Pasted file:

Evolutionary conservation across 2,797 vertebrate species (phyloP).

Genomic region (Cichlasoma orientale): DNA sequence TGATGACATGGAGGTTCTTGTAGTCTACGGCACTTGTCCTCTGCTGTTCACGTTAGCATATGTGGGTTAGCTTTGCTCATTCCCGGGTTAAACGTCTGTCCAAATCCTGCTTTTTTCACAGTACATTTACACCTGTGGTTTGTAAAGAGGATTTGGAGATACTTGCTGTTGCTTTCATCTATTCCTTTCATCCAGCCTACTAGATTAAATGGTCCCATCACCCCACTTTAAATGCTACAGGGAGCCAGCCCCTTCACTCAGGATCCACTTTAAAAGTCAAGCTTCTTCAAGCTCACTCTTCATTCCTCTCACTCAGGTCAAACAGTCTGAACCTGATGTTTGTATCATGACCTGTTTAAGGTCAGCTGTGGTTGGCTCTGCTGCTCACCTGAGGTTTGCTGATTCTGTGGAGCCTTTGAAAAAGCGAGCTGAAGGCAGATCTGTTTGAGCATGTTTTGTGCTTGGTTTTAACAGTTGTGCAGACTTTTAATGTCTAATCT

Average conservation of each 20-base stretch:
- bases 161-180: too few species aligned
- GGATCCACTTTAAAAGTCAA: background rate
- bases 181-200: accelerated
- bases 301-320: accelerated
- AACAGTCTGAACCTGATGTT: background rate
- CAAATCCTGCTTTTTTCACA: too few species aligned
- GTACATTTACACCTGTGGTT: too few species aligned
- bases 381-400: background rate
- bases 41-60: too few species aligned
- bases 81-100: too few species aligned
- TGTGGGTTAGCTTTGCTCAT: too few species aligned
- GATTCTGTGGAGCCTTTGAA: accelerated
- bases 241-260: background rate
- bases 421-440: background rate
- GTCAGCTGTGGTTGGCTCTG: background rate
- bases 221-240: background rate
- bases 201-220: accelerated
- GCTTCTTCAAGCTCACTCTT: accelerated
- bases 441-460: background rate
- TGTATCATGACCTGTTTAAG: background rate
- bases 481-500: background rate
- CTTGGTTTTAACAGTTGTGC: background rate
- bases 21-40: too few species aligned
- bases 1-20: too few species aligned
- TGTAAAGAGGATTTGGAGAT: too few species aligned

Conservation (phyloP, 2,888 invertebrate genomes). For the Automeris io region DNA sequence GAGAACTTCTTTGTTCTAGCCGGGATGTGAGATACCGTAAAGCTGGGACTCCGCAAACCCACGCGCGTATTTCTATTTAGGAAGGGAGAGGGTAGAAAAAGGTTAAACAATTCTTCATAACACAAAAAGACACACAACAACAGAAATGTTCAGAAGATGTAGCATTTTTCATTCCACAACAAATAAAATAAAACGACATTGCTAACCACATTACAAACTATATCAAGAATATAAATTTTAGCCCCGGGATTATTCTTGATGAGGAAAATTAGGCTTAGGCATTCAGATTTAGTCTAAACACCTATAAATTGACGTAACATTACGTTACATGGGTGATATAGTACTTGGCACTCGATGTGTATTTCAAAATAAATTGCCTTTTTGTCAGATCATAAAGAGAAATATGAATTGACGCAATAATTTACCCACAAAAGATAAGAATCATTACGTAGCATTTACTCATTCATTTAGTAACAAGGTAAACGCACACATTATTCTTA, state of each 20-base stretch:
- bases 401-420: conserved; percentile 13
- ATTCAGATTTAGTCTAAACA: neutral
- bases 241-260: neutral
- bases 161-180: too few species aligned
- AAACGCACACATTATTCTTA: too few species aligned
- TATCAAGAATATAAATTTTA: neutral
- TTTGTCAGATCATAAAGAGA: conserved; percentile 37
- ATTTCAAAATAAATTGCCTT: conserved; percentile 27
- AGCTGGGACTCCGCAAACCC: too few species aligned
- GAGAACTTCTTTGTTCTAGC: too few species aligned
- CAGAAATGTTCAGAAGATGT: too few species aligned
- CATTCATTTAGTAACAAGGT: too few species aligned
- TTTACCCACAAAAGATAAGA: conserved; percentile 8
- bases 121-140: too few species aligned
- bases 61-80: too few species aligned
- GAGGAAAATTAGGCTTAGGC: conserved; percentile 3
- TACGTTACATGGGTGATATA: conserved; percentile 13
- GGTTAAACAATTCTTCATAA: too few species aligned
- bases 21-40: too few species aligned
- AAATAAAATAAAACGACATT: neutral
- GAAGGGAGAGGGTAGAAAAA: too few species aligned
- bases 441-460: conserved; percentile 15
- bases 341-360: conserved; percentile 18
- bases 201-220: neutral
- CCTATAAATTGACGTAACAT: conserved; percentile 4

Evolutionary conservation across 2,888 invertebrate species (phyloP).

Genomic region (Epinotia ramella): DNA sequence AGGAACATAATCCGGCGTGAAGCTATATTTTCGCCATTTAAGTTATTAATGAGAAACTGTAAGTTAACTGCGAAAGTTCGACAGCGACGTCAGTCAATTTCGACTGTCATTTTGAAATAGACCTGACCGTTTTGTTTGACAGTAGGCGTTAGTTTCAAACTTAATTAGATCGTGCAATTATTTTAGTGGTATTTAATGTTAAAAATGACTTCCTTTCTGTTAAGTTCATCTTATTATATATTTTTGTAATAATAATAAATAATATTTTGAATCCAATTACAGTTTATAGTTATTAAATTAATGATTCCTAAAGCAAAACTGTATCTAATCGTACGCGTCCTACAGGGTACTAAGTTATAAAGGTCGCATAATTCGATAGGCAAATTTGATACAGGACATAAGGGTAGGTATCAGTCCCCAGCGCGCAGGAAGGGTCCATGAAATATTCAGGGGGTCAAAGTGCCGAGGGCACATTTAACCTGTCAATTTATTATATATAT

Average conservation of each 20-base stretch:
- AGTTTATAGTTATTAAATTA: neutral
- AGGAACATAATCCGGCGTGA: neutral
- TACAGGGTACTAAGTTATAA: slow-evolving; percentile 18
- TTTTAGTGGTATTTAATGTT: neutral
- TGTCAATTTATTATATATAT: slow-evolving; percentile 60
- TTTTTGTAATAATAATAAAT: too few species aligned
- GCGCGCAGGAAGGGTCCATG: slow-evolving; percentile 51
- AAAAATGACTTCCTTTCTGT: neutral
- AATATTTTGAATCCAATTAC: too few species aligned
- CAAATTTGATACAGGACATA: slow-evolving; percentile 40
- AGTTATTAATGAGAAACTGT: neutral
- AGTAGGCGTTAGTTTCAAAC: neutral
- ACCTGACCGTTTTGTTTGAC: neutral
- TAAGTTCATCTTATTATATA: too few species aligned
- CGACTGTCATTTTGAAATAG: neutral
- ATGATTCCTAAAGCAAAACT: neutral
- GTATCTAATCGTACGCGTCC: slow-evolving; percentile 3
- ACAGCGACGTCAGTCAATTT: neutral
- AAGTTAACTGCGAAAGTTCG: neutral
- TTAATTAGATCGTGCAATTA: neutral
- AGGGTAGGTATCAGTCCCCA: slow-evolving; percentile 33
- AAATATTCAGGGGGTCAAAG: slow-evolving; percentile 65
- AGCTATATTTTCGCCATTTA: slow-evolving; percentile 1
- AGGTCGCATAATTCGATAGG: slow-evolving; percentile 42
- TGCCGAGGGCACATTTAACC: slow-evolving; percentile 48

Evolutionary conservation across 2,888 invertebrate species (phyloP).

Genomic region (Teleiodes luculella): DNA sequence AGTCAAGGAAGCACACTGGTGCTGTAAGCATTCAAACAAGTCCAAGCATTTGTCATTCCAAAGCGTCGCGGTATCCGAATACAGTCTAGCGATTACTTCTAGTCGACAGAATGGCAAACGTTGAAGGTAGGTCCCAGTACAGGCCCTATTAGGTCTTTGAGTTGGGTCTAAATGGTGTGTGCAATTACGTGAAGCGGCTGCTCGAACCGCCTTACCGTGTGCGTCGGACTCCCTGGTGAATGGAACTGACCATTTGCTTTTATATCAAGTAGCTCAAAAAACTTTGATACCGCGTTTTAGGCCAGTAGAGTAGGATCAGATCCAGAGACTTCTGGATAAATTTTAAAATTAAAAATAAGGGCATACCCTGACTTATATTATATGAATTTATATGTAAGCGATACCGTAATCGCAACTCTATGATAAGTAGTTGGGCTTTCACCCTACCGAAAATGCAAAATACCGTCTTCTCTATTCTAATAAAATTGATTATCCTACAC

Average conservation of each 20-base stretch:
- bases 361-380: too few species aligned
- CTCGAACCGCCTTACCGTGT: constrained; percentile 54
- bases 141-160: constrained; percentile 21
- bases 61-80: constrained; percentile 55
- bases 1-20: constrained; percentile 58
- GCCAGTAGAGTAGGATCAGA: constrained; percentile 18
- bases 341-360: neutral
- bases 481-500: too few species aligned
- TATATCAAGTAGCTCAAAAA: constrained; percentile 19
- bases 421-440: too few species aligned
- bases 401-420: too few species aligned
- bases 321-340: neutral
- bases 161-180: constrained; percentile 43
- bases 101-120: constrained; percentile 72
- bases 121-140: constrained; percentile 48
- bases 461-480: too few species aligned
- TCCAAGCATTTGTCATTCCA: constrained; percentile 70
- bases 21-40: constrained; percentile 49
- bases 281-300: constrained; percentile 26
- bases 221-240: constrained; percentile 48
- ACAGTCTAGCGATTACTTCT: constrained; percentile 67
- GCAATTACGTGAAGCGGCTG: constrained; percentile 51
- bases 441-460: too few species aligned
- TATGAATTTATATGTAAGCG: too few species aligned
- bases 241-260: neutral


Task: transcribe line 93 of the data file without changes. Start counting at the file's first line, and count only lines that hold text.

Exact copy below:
- bases 481-500: too few species aligned